A six-year-old boy in Philadelphia, a seven-year-old boy in Chicago, an eight-year-old boy in Atlanta, a 15-year-old boy in New York, all shot. Community cries of “enough is enough.”
Neighborhoods in some of the largest cities in the US erupted in gun violence over the weekend of July 4, killing some 160 people and leaving more than 500 injured between Friday night and Sunday.
Georgia Governor Brian Kemp declared a state of emergency on Monday after 31 people were shot and five killed over the weekend in Atlanta. He authorized 1,000 National Guard troops to “protect state property and patrol our streets.”
But Chicago saw the worst violence on one of the bloodiest holiday weekends in recent memory, ending with 17 people killed to death, including a seven-year-old girl and a 14-year-old boy and 63 more injured, an increase in five shootings in the high numbers that had spoiled the festive weekend of the previous year.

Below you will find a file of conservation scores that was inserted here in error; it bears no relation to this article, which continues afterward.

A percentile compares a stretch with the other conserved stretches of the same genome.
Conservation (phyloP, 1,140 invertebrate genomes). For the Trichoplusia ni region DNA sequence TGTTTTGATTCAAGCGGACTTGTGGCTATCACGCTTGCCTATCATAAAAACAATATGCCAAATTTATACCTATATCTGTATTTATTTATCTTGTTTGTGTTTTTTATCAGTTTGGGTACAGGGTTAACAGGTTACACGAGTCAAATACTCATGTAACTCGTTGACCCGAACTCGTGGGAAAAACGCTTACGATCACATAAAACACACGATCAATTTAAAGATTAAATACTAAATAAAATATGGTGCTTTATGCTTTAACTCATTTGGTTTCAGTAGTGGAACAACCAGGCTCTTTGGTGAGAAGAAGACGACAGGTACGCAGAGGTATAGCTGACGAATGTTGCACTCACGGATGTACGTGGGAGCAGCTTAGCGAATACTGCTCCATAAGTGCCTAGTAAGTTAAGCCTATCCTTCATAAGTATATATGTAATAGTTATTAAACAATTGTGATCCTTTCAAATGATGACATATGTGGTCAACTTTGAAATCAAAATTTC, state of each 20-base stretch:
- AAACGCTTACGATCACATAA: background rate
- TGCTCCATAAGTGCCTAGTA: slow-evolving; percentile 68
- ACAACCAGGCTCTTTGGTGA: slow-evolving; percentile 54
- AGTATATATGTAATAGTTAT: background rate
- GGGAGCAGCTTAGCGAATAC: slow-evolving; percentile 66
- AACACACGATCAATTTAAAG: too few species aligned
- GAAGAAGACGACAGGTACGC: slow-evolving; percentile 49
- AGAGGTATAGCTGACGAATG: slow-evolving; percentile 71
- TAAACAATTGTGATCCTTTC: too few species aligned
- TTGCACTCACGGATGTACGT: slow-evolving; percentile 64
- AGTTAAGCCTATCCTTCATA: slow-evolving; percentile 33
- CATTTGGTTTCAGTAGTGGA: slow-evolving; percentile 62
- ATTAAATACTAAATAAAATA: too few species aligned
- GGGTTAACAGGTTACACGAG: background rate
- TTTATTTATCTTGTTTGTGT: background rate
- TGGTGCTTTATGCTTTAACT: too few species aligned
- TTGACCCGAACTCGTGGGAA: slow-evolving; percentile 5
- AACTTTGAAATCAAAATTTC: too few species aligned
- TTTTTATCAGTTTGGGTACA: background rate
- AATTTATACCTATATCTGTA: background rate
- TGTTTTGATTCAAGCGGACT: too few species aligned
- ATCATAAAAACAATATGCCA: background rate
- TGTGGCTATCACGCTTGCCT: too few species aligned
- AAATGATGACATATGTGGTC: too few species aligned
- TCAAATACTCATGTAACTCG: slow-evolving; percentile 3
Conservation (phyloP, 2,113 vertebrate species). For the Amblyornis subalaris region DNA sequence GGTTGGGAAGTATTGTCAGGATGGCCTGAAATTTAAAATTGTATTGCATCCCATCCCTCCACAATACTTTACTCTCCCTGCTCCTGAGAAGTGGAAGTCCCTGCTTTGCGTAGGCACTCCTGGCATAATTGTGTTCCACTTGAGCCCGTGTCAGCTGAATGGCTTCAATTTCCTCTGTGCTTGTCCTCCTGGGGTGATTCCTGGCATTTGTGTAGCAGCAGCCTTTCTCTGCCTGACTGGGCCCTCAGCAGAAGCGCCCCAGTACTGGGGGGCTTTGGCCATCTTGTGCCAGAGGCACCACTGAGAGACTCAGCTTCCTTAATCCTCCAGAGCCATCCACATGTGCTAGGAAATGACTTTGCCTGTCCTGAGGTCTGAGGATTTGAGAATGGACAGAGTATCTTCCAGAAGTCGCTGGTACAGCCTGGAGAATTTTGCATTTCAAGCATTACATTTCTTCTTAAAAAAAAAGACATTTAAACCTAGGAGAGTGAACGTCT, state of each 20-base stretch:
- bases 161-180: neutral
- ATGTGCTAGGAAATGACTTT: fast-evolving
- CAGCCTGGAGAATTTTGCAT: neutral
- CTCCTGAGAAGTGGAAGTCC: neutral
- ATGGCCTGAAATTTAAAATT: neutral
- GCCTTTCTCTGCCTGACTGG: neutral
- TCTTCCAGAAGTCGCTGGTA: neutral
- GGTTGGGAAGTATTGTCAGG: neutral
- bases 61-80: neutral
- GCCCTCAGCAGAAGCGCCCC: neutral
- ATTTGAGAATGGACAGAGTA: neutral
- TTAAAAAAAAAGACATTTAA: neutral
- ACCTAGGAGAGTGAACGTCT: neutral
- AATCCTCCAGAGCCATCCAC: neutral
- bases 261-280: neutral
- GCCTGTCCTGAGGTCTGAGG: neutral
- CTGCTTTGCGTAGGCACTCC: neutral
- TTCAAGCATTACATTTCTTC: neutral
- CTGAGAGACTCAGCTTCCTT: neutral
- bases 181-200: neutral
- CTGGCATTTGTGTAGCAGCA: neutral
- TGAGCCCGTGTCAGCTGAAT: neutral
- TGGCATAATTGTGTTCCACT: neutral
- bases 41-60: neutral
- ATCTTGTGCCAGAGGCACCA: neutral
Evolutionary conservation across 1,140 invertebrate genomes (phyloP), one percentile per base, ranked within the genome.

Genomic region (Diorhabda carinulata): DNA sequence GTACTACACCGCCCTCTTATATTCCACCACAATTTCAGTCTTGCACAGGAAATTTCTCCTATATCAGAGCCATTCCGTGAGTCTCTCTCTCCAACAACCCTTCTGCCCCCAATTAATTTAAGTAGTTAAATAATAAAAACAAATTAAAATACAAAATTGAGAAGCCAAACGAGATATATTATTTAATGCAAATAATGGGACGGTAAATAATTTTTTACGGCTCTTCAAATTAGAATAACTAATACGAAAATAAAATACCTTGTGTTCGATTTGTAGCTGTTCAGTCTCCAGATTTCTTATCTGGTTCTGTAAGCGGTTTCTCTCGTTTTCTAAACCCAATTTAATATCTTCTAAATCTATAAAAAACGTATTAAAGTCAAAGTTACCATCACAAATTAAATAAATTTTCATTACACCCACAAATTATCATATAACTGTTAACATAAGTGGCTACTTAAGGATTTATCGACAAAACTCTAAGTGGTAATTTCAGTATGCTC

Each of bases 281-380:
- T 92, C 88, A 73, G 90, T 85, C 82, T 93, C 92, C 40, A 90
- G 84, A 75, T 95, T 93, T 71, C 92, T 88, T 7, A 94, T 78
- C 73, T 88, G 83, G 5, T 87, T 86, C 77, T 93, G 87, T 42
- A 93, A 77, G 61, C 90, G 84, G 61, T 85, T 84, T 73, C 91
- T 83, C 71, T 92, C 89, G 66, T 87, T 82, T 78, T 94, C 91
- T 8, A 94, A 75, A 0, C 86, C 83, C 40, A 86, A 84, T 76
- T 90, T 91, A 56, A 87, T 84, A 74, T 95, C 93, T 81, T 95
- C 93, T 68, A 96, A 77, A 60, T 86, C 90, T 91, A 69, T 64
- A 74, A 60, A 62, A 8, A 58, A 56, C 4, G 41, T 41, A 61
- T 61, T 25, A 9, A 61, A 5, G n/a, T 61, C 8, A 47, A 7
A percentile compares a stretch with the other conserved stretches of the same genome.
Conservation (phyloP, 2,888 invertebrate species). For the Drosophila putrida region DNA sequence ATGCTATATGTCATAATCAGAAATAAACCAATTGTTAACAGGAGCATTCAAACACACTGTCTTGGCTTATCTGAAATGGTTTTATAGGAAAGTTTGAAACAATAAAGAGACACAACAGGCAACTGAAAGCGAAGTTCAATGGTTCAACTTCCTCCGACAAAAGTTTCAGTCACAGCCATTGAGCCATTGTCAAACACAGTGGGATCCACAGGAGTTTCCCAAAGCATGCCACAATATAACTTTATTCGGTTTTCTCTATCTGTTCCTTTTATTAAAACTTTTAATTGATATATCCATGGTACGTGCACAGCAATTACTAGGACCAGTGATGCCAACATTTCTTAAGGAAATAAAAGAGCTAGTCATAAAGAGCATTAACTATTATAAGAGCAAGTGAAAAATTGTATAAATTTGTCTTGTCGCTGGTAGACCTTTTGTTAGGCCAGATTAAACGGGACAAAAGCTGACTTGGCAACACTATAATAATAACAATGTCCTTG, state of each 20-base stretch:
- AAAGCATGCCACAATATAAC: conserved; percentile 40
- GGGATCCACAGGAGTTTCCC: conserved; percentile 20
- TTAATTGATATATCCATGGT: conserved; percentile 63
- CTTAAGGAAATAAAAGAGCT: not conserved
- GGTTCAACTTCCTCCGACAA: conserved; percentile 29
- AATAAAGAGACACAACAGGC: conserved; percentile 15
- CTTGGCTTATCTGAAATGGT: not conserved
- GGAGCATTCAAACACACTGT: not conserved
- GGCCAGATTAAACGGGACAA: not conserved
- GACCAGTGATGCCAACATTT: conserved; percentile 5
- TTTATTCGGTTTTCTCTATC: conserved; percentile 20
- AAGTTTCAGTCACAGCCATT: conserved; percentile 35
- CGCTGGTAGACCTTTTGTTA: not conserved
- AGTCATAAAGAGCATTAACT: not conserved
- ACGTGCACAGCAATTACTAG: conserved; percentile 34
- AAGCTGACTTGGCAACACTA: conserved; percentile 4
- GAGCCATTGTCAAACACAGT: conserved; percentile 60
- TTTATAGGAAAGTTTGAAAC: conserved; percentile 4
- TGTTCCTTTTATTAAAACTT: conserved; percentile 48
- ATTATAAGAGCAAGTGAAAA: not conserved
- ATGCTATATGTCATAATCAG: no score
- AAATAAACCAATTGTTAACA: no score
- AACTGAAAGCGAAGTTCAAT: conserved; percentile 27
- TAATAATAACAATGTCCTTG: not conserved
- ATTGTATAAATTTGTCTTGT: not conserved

Despite an effort that included 1,200 additional officers on the streets and pleas from the city’s mayor, Lori Lightfoot, for residents not to reverse the limited progress that had been made against the city’s epidemic of armed violence, it ended. mourning the children whose “hopes and dreams ended with the barrel of a gun”.
However, the south and west sides of the city have had worse weekends this year, and a one-year-old and a three-year-old boy were killed during recent shootings. The escalating violence led Donald Trump to write to Lightfoot and Illinois Governor JB Priztker, both Democrats, accusing them of receiving more than $ 1 billion in special federal funding for crime relief and coronavirus relief that “did not become in results. “
“His lack of leadership … continues to fail the people he has sworn to protect,” the letter said.
Lightfoot dismissed Trump’s letter as “everything speaks, little action.”
The shooting death of an eight-year-old girl, Secoriea Turner, in Atlanta, Georgia, led the mayor, Keisha Lance Bottoms, to call for justice as she watched the shadow that street violence casts over the huge and peaceful Black Lives Matter protests. against racism and police brutality.